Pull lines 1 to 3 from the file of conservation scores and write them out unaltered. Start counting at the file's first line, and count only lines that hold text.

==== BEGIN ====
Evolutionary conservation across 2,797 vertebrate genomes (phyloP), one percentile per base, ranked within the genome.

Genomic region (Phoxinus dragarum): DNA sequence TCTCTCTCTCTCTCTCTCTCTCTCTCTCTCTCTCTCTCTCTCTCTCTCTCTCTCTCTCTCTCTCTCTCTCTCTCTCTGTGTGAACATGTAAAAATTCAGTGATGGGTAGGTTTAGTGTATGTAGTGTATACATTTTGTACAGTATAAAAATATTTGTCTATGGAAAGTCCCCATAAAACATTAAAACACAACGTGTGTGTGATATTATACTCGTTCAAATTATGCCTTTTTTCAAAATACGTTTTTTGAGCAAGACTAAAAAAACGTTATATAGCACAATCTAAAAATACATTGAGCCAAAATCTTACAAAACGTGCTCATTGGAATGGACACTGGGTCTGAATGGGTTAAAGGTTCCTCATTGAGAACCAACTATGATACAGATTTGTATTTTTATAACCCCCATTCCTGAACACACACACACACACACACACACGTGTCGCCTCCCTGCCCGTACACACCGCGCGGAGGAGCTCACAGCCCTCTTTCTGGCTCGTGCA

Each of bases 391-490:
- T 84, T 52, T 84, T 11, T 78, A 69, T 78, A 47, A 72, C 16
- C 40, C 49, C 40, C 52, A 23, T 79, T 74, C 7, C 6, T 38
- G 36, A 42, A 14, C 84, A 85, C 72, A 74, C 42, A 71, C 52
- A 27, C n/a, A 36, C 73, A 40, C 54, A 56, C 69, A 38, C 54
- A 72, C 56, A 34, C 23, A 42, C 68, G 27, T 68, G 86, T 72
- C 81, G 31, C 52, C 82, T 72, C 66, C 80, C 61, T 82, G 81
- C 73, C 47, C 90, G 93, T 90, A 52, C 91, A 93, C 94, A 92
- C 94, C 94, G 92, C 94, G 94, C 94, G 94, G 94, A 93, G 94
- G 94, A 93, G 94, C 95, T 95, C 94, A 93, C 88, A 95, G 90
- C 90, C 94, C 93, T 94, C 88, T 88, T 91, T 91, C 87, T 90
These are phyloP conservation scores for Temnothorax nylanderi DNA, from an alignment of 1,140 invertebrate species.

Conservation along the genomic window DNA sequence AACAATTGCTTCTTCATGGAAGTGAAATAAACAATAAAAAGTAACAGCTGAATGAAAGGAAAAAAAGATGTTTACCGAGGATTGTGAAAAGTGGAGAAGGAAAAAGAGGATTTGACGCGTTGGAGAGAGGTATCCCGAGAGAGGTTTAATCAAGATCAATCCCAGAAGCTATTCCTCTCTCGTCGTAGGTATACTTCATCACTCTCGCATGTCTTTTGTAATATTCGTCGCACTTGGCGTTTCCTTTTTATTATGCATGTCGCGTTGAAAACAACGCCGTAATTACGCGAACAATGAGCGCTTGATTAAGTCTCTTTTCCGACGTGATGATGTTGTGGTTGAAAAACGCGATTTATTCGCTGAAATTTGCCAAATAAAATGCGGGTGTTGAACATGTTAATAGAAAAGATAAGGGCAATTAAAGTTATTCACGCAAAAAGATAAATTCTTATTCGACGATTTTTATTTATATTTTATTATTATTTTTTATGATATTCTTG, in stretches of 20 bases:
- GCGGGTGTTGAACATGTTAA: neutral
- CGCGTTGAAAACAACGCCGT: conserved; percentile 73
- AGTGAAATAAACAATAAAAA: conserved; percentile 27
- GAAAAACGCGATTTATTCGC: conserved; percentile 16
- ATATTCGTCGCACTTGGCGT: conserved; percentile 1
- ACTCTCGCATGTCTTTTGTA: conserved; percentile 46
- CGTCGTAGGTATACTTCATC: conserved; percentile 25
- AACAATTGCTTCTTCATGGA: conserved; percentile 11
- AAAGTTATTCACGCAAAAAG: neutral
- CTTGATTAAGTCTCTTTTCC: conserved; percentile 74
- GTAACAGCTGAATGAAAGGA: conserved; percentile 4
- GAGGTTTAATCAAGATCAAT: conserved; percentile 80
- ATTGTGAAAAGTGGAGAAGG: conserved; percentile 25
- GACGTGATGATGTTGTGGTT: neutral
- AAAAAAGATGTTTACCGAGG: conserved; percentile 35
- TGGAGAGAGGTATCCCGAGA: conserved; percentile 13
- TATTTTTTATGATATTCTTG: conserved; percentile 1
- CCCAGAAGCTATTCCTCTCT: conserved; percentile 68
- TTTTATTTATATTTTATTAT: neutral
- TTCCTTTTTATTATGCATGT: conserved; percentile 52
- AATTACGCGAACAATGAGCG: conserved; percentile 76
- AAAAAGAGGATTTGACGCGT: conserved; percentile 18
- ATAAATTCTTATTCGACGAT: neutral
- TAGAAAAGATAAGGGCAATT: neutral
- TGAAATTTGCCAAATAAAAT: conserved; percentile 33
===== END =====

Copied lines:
Evolutionary conservation across 2,797 vertebrate genomes (phyloP), one percentile per base, ranked within the genome.

Genomic region (Phoxinus dragarum): DNA sequence TCTCTCTCTCTCTCTCTCTCTCTCTCTCTCTCTCTCTCTCTCTCTCTCTCTCTCTCTCTCTCTCTCTCTCTCTCTCTGTGTGAACATGTAAAAATTCAGTGATGGGTAGGTTTAGTGTATGTAGTGTATACATTTTGTACAGTATAAAAATATTTGTCTATGGAAAGTCCCCATAAAACATTAAAACACAACGTGTGTGTGATATTATACTCGTTCAAATTATGCCTTTTTTCAAAATACGTTTTTTGAGCAAGACTAAAAAAACGTTATATAGCACAATCTAAAAATACATTGAGCCAAAATCTTACAAAACGTGCTCATTGGAATGGACACTGGGTCTGAATGGGTTAAAGGTTCCTCATTGAGAACCAACTATGATACAGATTTGTATTTTTATAACCCCCATTCCTGAACACACACACACACACACACACACGTGTCGCCTCCCTGCCCGTACACACCGCGCGGAGGAGCTCACAGCCCTCTTTCTGGCTCGTGCA

Each of bases 391-490: